Deep into the hills which overlook the red-brick city of Medellin, we soared high above the sweeping green pastures and miniature hamlets of rural Colombia. Small pueblos, livestock, and serrated hills swirled beneath me.
We had been climbing through the sky for more than 20 minutes when we began our descent. The farmhouses below were becoming larger and larger until we reached the same small clearing that we had taken off from.
Passing over it, I wrongly assumed that we'd be landing there…
No, no. We kept moving forward, toward the dark patch of bushes just beyond the landing pad. Thinking we were going to circle around, my feet scraped the top of the shrubbery at a speed that could only be described as “too-fast-to-land.”
Less than an instant later I was sprawled out on a hill, upside-down and on my back in a patch of undergrowth. Two men came running to greet us and spryly pulled us to our feet. “Was that supposed to happen!?” I shouted at Ruben, the man attached to my back. “No. Don't worry about it,” he said calmly. “It happens.”
I was smiling, despite our crash-landing. We brushed ourselves off and walked back to the launch pad.
Paragliding in Medellin? Check. Another airborne adventure activity to add to my “completed” list.
RELATED: Backpacking Colombia Travel Guide
The takeoff was more adrenaline-inducing than I had anticipated. The flight itself is calming, relaxing, and tranquil (until the gut-wrenching flips and spins begin, that is). But the departure? That's the real fun of paragliding. That moment when grounded becomes weightless and your heart (and stomach) drops as you lift off into the sky.
Ruben was our guide and pilot for the day. He loves what he does, and he's been doing it for 25 years. He lives his life far above the city of Medellin, with an elevated view that many never get to experience. I highly recommend you try it.
But the Adventure Continues…
Once our feet were back on the ground, Ruben made it a point to introduce me to his colleague, Felipe. Felipe looked at me and said, “Jeremy, do you like rock climbing?”
“Of course,” was my obvious answer.
“Want to go?”
“Definitely,” I said. “When?”
“Right now,” Felipe quipped, already holding a harness in one hand, reaching out with his other for a fist bump.
I didn’t have a clue what the plan was, but I was going with it. We suited up, complete with harnesses, helmets, and gloves and we began our descent into the forest.
Our tromp into the woods didn’t last for long though. It was quickly interrupted by a 200-foot gap between two 150-foot cliffs and a wire connecting itself from one side to the opposite one.
“Wait, how do we get across?” I asked with confusion. I hadn’t connected the dots yet.
With almost no explanation, discussion, or hesitation, Felipe clipped me to the wire and ushered me over the edge, through the air, and face-first into a patch of bushes on the other side. I hadn’t planned on zip-lining through the Colombian jungle when I woke up that morning. But it’s cool. I’m always ready for an adventure.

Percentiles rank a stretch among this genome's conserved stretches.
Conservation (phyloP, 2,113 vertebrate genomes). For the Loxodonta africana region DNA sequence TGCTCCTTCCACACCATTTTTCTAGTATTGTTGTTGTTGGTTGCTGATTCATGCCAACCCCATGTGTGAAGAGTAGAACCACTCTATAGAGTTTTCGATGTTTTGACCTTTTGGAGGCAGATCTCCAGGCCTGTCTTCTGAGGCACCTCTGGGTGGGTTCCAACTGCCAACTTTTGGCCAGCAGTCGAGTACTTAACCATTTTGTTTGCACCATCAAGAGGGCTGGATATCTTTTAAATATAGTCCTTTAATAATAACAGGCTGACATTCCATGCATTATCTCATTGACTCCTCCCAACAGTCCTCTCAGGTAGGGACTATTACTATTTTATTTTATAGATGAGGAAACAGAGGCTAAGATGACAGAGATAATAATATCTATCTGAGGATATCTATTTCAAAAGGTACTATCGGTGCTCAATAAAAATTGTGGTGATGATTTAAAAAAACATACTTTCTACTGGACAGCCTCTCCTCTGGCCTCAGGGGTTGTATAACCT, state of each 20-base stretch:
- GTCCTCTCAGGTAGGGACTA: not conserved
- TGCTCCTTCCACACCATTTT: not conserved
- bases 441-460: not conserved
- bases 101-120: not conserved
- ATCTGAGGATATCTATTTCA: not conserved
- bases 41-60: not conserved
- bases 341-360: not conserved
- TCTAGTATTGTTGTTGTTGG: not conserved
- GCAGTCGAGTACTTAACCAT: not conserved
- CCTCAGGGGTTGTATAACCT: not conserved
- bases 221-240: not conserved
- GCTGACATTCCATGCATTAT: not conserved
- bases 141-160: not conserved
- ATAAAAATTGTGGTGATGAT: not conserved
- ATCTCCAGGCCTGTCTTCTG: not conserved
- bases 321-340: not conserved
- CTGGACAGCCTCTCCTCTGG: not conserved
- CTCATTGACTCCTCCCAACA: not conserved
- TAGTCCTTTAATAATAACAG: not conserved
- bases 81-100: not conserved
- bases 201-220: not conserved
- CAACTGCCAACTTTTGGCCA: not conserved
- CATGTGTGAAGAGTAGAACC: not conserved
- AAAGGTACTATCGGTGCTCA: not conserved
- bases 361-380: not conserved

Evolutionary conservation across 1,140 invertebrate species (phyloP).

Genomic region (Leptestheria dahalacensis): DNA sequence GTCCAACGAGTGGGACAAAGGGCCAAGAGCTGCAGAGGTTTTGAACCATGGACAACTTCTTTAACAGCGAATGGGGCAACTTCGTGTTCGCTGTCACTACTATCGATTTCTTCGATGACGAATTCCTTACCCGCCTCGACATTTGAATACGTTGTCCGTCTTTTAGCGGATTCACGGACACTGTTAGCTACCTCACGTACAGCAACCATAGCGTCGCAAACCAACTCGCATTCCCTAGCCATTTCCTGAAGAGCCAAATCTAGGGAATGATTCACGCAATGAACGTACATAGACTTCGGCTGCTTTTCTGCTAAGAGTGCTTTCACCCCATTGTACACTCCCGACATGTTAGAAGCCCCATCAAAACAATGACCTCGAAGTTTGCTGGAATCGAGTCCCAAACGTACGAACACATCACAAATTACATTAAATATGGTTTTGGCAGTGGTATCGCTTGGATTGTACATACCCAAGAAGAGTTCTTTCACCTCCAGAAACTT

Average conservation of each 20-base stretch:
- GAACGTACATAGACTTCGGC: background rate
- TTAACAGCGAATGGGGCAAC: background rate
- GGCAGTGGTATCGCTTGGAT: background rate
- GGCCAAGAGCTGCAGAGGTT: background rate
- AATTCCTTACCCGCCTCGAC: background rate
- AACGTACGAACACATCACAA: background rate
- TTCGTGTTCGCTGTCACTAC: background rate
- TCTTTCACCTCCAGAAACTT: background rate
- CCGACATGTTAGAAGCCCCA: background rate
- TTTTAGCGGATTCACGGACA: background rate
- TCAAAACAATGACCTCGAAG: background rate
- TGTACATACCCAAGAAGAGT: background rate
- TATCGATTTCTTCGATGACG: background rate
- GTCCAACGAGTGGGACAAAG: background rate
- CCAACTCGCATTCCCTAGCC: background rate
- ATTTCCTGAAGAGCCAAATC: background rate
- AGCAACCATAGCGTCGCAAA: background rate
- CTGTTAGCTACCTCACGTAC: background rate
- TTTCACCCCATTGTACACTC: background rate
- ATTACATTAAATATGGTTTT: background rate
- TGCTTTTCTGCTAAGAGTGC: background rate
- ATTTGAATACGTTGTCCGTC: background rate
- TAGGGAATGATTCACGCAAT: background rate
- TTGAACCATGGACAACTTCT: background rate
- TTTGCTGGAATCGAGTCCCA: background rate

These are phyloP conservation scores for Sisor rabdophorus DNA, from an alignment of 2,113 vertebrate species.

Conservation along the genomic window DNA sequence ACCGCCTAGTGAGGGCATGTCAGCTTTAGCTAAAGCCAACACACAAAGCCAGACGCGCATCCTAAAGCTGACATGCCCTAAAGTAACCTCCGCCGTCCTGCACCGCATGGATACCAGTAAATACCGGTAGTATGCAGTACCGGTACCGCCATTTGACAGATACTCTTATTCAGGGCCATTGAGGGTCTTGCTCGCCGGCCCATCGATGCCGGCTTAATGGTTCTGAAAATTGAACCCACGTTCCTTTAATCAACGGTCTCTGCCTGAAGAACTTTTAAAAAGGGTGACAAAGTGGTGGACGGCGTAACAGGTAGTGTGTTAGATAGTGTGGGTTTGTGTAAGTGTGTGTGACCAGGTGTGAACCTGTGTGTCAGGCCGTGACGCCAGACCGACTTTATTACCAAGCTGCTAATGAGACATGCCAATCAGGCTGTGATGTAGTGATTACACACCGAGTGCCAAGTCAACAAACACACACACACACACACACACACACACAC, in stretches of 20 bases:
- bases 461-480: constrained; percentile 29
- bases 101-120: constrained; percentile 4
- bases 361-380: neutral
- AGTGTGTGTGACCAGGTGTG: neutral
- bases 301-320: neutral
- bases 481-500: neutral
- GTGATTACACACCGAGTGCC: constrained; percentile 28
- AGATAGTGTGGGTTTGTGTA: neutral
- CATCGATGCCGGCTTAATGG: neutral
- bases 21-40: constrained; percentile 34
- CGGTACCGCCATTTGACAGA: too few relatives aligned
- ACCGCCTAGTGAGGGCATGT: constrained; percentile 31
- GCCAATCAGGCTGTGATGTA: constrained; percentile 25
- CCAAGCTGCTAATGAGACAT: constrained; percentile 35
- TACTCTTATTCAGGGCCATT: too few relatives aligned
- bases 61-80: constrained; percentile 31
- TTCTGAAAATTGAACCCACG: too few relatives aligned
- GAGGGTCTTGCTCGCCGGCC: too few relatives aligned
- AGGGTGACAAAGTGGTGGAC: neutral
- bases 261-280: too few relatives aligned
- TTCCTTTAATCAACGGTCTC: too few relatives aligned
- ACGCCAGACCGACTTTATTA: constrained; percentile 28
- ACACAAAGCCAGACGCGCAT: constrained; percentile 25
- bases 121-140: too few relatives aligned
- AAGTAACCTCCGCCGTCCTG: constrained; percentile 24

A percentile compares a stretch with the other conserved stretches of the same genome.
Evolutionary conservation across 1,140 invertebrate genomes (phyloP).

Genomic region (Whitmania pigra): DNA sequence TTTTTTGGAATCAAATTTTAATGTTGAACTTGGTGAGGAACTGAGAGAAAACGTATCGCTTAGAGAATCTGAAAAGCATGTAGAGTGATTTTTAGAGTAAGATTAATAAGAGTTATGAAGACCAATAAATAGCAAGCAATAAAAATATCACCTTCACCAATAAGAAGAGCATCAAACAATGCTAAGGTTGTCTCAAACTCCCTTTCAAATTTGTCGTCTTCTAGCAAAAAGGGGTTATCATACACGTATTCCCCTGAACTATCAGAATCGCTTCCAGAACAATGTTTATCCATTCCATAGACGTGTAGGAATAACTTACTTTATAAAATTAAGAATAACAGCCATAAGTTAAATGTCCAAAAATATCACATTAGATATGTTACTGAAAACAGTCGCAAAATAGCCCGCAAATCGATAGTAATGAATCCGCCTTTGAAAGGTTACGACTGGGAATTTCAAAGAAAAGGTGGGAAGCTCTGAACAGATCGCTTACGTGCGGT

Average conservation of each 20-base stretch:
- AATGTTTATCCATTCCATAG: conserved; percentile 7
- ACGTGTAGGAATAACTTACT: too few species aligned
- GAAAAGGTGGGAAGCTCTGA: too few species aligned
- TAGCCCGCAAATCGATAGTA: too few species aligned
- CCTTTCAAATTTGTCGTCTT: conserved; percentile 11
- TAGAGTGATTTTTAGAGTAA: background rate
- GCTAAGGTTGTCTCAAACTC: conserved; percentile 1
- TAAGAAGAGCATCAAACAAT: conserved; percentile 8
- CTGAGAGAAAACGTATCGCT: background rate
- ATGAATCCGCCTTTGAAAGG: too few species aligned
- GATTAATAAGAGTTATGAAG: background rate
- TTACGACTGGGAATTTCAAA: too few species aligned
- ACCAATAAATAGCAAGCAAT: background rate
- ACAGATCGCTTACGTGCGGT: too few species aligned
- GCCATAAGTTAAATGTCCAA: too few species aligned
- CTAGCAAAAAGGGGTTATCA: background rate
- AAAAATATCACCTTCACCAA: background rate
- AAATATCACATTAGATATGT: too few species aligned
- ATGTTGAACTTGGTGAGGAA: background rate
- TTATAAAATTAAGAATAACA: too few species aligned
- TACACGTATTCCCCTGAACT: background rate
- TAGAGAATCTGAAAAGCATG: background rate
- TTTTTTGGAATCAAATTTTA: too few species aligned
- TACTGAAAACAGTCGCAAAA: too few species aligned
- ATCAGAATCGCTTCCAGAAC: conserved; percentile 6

Once across, we continued our descent into the wilderness. The terrain was surprisingly more rugged than anticipated. It was steep, rocky, and frankly, difficult. We climbed down through the stony forest, over boulders and rivers, hanging onto tree roots for dear life.
We stumbled into a large clearing, furnished with enormous boulders, a sizable waterfall, and a massive rock face. Without so much as a word, Felipe grabbed hold of a notch in the rock wall, and pulled himself up. No more than three minutes later, he was hanging 75 feet above the ground, and he had strung the belay line all the way to the top.
I quickly followed suit and, once he had made his way to the ground, I grabbed hold of the same notch in the ragged rock wall and pulled myself up.
Climbing to about 50 feet, I found myself stuck inside an A-shaped crevice. The trick was to climb your way out, but as much as I tried, I just couldn’t get around it. I reached my legs as far as possible, secured them as best as I could, and grabbing tight, I gave it one last attempt.
My feet dropped out from under me, my left hand slipped, and I swung outwards, only holding on to the very corner of the crevice with my right hand. It was like one of those miraculous saves that you only see in the movies, where Jason Statham gets thrown over the edge of a skyscraper and just barely saves himself with the grasp of his fingertips.
Ironically, that little maneuver put me into the position I needed, allowing me to secure my feet and climb my way out of the crevice. By the time I got on top of it, though, I was dead tired (all this Colombian food and beach relaxation has done a number on my fitness). I called down to the bottom, let go with my hands and pushed off the rock with my feet, until Felipe lowered me down to the ground.
But were we done yet? Absolutely not. There was still more hiking, more boulders to climb, more streams to hop, more rock faces to scale, and more jungle to conquer. But I’m not going to tell you about the rest of that. You’re just going to have to find out for yourself.
When we returned to his shop, Felipe turned to me and said, “What are you doing tomorrow? Nothing? Good. We’re rappelling through waterfalls, then. You in?”
And I’ll give you one guess what my answer was.
Disclaimer: The above activities were complimentary, but as always, all opinions, are entirely my own. I never vouch for a person or product I don’t like or trust.